Let’s Move To… Marylebone
And it's not just because of Chiltern Firehouse...
By | 2 years ago
Technopreneurs are flocking north of the park for its great connections, says Anna Tyzack
Let’s Move To… Marylebone
Enviably positioned between Hyde Park, Regent’s Park and Mayfair, it was only a matter of time before Marylebone was ‘discovered’. This is where the new generation of buyers want to put down roots – even though their parents would never have considered living ‘north of the park’. ‘There’s so much going on here in terms of restaurants, shops and transport links, plus all the green space you could want,’ explains Simon Tollit of Tedworth Property. ‘Californians love it; European tech investors love it.’
So-called after the church of St Mary and the river or ‘bourne’ beside it, much of Marylebone was constructed in the 18th century by two landowning families, the Portmans and the Howard de Waldens, who appreciated good quality architecture. The estates are still the area’s two major landlords. By the end of the 20th century, however, Marylebone had become a poor relation to Mayfair, and the two estates set about improving its fortunes. Less than two decades on, Marylebone is now considered to be one of the most desirable places to live in prime central London, says Alex Bourne, director of Beauchamp Estates. ‘You benefit from living in the centre of a great city and one of the best high streets in London, all in a wonderful urban village – it really is the best of all worlds,’ he says.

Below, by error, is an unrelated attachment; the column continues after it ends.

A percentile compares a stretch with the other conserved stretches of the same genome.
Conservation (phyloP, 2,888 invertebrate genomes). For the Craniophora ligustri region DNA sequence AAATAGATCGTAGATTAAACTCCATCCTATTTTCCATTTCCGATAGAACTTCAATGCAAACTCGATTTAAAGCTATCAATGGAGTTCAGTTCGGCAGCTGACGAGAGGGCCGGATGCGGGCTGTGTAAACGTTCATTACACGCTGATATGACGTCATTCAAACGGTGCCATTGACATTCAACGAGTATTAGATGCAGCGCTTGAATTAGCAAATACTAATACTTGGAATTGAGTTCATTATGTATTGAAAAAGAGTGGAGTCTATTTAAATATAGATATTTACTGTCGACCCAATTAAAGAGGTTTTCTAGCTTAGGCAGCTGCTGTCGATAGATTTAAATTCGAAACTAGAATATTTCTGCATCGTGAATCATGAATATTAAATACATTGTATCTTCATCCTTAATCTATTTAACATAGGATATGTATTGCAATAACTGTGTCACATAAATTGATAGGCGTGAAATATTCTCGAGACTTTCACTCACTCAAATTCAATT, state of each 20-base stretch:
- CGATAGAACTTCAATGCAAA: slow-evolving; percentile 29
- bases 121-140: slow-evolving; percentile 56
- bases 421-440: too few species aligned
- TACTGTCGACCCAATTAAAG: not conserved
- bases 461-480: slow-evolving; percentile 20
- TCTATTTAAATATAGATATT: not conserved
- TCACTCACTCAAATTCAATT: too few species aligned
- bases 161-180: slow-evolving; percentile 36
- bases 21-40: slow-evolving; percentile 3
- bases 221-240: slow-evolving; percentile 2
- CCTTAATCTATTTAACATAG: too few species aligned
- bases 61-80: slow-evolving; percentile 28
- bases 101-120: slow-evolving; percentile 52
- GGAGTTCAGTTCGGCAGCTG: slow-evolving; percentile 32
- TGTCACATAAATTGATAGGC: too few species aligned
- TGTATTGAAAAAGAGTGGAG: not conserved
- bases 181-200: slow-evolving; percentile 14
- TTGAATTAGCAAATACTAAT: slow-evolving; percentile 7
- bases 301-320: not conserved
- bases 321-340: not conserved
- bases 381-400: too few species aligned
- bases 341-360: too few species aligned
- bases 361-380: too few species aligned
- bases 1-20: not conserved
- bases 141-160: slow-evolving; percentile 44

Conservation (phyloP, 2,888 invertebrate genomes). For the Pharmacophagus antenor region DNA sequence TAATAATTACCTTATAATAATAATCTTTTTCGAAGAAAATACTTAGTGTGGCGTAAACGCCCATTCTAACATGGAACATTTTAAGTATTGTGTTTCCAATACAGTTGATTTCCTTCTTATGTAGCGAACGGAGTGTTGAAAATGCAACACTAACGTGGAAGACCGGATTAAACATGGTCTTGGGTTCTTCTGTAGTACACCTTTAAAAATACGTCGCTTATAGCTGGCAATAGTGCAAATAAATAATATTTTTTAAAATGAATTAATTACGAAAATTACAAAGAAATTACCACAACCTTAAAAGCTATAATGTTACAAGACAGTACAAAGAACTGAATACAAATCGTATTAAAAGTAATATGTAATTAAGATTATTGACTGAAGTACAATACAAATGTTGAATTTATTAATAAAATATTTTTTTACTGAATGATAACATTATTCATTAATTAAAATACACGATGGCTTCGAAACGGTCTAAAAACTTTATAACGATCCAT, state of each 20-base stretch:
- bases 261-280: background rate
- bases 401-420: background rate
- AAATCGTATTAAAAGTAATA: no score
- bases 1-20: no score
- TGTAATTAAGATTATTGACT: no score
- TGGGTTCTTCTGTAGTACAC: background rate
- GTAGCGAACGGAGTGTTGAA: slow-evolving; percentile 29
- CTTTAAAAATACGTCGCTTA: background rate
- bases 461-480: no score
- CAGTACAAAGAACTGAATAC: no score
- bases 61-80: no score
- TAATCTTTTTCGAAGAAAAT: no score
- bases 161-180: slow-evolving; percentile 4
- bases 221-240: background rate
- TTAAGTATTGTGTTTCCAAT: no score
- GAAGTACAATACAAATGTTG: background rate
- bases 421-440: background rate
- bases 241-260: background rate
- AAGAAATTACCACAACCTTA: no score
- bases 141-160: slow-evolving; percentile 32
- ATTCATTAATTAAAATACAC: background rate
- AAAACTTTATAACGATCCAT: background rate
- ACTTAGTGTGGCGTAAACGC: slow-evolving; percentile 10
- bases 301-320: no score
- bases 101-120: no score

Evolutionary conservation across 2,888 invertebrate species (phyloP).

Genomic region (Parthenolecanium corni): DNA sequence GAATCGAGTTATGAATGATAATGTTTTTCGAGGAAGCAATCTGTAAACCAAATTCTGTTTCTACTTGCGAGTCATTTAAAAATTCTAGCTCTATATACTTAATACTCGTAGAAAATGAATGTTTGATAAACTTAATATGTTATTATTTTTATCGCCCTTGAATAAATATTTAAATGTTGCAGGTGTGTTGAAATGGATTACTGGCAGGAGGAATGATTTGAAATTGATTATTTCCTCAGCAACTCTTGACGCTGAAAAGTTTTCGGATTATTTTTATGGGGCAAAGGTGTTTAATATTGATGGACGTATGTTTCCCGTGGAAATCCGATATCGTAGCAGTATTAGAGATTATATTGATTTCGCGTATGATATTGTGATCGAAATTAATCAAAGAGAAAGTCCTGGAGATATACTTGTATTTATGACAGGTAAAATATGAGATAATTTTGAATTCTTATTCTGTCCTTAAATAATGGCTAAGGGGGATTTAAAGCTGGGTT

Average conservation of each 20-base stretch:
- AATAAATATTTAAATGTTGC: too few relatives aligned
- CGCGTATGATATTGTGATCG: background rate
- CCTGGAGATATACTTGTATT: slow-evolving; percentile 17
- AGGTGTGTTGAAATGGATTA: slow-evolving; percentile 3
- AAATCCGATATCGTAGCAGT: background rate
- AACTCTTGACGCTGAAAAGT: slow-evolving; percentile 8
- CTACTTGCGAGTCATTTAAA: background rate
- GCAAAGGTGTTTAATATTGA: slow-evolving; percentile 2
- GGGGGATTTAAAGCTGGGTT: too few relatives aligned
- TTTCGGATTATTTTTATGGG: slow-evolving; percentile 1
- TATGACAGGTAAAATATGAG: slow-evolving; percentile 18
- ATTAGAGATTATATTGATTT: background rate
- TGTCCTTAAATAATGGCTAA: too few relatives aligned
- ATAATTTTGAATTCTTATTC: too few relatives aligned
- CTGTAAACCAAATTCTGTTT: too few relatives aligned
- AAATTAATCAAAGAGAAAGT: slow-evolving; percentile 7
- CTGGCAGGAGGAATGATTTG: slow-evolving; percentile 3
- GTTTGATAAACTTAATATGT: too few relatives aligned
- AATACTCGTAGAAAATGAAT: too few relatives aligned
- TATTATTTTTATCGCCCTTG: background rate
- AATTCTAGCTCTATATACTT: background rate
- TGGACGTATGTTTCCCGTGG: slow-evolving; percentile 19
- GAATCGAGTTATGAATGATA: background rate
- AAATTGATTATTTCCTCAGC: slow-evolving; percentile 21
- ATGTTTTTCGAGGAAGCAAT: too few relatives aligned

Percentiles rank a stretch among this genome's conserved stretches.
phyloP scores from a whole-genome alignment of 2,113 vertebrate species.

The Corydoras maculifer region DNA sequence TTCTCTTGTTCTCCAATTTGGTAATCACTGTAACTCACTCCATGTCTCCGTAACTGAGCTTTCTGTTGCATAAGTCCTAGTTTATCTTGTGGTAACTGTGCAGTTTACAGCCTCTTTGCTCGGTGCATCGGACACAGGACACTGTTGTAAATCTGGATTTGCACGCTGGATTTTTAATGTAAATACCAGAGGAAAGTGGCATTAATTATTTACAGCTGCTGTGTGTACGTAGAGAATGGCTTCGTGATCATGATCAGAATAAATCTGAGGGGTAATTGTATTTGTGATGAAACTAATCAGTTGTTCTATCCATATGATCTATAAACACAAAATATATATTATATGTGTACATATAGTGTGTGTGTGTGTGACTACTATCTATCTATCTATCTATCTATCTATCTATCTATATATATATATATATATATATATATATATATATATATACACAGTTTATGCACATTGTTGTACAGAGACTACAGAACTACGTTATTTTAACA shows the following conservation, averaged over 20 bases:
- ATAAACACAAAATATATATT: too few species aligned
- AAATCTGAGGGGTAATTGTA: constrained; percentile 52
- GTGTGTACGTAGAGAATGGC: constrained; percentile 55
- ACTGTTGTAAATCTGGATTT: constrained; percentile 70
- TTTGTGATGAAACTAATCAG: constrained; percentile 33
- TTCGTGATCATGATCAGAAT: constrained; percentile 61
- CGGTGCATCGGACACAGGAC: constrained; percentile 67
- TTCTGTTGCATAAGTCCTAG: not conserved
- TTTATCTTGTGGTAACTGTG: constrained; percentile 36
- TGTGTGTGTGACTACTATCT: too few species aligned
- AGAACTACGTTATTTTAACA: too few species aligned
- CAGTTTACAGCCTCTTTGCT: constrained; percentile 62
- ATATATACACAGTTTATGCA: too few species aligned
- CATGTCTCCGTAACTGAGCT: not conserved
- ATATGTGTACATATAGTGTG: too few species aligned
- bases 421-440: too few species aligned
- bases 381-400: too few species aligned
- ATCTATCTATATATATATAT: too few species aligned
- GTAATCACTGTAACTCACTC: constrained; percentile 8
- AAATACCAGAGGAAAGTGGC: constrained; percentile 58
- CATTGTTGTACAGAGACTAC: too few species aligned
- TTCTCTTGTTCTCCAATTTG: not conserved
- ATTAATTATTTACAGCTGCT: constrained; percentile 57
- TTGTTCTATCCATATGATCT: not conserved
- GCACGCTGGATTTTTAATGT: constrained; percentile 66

The gentrification began slowly in the 1990s, with the arrival of independent businesses such as Daunt Books, which occupies premises on Marylebone High Street – built in 1910 for antiquarian booksellers Francis Edwards. By the time Chiltern Firehouse opened in 2013, the whole area was alive with wine shops, cafés and boutiques. There are also now several luxury hotels, including the Marylebone Hotel and the Langham.
Something for Everyone
‘Howard de Walden and the Portman Estate are a key factor in the area’s charm,’ says Paul Christian of Marsh & Parsons. ‘Their careful curation of beautiful independent shops and restaurants has made this a special corner.’
Many of those buying in Marylebone are wealthy international graduates and tech professionals working at Google, Facebook and Snapchat in King’s Cross and Fitzrovia, according to Martin Bikhit, of Berkshire Hathaway Home Services Kay & Co: ‘This new generation is lured by the café culture, quality restaurants and the open spaces of Regent’s Park and Hyde Park.’
Buyers also appreciate the excellent connections: to the City and Canary Wharf from Baker Street and Bond Street, to Heathrow from Paddington, and to Paris by Eurostar from St Pancras. ‘All within a ten-minute cab ride,’ says James Hyman of Cluttons.